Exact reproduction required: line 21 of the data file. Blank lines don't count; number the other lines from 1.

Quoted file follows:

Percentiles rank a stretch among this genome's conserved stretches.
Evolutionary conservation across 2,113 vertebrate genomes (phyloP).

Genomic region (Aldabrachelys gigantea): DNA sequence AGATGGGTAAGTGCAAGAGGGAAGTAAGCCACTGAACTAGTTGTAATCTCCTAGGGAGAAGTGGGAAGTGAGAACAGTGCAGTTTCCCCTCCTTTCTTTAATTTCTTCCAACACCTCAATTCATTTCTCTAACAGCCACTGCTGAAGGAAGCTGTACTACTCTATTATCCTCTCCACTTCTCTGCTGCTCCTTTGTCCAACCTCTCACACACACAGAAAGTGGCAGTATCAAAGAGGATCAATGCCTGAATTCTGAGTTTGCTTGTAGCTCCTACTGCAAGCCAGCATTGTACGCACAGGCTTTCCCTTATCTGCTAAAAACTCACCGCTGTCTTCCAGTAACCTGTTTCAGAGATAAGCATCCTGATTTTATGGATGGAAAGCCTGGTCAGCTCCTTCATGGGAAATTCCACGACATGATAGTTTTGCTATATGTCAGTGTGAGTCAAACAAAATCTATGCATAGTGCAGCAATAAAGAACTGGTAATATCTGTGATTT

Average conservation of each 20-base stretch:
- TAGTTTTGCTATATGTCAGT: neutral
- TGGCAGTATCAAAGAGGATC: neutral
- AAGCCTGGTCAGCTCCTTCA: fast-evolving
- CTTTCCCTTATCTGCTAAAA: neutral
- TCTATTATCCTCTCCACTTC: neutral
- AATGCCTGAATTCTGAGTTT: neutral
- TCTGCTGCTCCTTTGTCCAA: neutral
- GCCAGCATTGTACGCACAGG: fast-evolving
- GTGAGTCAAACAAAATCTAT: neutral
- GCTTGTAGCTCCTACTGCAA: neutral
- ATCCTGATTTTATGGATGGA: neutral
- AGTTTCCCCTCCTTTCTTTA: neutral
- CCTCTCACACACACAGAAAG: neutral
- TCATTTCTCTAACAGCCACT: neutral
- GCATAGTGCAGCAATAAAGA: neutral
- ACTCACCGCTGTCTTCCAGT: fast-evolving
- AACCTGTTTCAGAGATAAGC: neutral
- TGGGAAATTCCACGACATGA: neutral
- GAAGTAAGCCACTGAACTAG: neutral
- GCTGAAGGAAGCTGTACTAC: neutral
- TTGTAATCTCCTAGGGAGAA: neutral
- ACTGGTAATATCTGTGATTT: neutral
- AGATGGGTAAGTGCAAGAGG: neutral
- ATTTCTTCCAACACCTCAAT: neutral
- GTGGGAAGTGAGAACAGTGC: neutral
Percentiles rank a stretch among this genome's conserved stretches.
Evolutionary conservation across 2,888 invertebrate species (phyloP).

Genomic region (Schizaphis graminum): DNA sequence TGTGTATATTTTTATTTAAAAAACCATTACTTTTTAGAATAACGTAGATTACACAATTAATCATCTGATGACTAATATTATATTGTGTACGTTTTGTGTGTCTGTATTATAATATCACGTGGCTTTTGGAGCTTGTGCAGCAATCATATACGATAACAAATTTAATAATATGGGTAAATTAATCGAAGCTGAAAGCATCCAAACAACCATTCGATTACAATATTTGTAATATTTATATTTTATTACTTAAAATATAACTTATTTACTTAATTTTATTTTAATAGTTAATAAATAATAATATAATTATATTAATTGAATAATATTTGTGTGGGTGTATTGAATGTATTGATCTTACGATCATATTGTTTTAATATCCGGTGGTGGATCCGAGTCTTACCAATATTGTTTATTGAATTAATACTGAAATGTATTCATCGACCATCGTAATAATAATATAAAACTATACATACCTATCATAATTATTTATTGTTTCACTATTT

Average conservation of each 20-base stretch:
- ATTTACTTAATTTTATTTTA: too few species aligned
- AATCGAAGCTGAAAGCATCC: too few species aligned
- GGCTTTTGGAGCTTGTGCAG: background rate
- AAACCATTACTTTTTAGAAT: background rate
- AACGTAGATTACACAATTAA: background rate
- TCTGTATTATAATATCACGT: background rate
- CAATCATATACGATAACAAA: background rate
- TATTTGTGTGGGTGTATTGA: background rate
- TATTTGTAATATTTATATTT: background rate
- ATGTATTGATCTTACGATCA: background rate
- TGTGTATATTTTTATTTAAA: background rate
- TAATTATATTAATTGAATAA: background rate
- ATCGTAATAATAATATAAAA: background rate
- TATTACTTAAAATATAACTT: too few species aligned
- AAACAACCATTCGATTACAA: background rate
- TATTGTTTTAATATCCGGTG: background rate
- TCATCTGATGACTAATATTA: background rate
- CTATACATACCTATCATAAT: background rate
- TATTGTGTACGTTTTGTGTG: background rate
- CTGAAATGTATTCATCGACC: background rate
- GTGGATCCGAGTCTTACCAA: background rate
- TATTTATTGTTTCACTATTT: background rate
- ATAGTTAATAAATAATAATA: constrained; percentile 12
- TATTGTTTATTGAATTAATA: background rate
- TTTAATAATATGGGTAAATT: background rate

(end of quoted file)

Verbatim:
- AACCTGTTTCAGAGATAAGC: neutral